One common issue couples going through a divorce will dispute over is alimony. One spouse may feel they should not have to pay anything, while the other spouse may disagree. With the decision being left up to the court, chances are that one spouse will be unhappy with the results. Even though there are certain things that are examined when deciding how much a former spouse will receive monthly in alimony, the amount decided upon may not always seems like a fair payment to the paying spouse.
A Nebraska man has recently experienced what it is like to have the courts decide in favor of his former spouse, awarding her an amount in alimony that he feels is a bit too high. The court awarded his ex-wife $3,200 a month in alimony, but the man makes less than what he has been ordered to pay. This means not only will all of his income be going to his ex-wife, but he will have to make up the difference as well.
This amount is seen unfair by the man because he does not make that much per month, which is why he appealed this decision because he claims such a high amount in alimony puts him into poverty. His appeal was denied because the two have no minor children. In some cases, alimony may not be an option if there is a child involved and it would drive one parent below the poverty threshold. This did not apply to the Nebraska man's situation. There was also a record showing that his land has a value of $500,000, so he will have to find a way to make the payments to his ex-wife and that may mean selling his land.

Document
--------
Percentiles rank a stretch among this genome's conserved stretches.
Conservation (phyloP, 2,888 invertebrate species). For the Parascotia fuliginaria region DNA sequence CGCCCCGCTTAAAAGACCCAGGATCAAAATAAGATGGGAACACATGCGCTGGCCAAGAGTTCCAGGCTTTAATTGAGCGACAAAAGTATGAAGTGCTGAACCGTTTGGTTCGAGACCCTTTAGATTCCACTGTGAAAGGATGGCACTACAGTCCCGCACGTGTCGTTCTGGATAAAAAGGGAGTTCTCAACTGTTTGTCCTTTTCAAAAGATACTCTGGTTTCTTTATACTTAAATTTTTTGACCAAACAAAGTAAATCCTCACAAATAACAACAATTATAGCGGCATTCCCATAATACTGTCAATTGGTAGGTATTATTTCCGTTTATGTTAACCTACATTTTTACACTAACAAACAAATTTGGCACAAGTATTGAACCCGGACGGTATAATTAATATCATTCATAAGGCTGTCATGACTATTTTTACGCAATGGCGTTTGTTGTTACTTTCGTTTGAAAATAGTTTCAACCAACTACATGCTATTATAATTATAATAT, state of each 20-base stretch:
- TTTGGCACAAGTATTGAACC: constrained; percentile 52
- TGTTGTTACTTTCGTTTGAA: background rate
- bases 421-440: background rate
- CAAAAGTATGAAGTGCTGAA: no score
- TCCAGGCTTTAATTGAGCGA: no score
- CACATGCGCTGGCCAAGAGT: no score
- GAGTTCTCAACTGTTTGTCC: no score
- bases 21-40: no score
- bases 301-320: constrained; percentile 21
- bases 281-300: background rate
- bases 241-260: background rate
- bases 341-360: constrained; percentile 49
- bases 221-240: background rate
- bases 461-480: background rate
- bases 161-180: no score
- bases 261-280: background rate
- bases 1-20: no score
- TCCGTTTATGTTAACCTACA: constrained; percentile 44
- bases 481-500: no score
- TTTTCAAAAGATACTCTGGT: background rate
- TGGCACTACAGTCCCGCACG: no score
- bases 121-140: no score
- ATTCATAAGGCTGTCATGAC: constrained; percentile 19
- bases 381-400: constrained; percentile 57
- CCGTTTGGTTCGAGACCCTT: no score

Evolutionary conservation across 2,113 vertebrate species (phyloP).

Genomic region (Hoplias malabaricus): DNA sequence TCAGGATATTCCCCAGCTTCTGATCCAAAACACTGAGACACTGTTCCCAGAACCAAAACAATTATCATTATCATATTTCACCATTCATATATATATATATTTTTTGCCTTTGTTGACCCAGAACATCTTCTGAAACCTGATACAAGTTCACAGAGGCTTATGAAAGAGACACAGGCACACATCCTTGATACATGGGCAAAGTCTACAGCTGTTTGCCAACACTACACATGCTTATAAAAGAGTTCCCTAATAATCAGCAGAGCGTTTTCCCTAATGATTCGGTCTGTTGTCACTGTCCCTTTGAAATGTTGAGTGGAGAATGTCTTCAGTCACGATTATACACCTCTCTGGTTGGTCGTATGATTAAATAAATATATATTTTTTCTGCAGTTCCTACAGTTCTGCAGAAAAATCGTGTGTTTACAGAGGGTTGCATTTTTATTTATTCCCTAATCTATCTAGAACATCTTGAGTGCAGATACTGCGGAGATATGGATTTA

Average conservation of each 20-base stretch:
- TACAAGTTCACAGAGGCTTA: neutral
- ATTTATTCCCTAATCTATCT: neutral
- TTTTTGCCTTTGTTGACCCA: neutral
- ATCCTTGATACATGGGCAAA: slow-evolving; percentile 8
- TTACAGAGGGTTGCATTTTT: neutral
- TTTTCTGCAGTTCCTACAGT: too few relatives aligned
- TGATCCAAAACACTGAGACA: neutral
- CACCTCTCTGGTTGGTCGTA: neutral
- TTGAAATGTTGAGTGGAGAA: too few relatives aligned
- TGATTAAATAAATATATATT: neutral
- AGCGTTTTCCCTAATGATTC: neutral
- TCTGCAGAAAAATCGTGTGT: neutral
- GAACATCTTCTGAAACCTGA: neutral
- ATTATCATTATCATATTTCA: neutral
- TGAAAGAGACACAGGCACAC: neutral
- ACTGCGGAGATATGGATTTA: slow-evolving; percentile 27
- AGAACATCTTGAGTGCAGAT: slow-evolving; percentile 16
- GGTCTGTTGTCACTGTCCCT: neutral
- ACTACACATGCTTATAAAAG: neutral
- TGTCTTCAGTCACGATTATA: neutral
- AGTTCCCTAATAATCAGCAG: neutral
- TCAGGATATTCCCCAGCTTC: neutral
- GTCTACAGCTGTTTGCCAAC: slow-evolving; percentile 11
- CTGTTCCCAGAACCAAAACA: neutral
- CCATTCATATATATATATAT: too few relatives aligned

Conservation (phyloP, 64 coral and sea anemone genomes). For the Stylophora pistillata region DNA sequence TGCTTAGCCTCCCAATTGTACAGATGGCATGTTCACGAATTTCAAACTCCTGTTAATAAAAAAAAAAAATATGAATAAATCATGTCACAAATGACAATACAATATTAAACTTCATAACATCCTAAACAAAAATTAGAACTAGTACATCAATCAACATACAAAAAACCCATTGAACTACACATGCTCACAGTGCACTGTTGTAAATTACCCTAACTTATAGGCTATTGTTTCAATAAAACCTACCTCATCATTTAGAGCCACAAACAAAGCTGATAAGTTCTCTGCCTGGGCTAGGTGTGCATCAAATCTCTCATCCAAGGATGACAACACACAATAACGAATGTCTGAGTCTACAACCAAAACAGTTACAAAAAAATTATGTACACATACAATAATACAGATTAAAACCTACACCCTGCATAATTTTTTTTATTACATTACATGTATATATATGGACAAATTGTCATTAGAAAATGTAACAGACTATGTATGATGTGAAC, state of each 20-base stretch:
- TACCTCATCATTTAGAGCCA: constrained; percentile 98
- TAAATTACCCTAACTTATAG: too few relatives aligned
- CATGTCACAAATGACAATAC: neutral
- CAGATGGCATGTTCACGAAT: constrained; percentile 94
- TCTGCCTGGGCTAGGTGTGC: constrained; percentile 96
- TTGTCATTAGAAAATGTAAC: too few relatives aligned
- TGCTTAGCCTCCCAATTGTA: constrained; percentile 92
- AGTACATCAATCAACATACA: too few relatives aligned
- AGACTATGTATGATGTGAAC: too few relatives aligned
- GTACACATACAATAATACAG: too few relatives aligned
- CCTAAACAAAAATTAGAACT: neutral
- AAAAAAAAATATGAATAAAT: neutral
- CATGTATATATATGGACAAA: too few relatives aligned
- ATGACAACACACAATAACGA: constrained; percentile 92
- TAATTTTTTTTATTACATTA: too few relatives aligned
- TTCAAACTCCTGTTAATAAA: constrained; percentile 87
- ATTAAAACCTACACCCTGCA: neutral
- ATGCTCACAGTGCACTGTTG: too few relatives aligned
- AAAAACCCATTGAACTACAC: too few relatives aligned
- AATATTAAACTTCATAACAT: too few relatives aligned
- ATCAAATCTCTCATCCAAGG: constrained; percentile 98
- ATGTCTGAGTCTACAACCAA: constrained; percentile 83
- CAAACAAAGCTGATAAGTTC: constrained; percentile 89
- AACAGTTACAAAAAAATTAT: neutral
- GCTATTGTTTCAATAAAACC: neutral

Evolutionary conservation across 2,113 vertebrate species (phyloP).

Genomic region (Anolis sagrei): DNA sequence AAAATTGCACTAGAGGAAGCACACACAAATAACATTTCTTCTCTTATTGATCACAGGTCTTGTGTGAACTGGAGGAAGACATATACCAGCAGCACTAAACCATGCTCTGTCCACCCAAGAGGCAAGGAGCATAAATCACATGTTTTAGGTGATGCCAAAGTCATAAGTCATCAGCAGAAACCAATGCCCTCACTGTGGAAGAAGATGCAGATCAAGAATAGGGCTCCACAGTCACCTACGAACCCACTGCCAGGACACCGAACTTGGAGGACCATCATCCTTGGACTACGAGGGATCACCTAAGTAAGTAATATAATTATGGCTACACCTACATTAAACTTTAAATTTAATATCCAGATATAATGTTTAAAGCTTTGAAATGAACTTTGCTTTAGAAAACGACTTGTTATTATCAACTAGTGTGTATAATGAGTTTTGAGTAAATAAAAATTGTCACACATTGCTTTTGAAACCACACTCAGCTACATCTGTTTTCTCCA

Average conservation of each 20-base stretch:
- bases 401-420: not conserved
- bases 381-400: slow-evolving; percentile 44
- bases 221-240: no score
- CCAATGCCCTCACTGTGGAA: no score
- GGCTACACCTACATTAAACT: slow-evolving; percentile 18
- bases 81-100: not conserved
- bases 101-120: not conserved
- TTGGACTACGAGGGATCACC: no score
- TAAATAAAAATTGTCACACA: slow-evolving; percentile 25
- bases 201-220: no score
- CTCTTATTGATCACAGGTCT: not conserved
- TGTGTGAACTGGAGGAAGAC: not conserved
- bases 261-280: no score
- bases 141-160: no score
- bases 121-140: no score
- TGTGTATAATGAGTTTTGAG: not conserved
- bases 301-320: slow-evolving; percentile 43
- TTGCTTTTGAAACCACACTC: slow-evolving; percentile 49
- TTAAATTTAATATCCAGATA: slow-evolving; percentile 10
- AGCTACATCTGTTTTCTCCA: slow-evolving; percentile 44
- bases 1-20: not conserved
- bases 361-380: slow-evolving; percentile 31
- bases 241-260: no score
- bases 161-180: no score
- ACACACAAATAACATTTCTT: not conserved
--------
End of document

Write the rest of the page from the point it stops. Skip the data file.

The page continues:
According to the Nebraska Child Support Guidelines, a parent cannot be ordered to pay alimony if they have a minor child because making such payments may put them in poverty. Anyone experiencing a dispute over alimony may want to contact a divorce attorney, as they are familiar with these types of cases and may be able to help one spouse avoid having to make alimony payments or help a spouse with being awarded payments.
Source: Omaha Metro, "Retired farmer must pay more in alimony than monthly income, Nebraska Supreme Court rules," Joe Duggan, June 29, 2015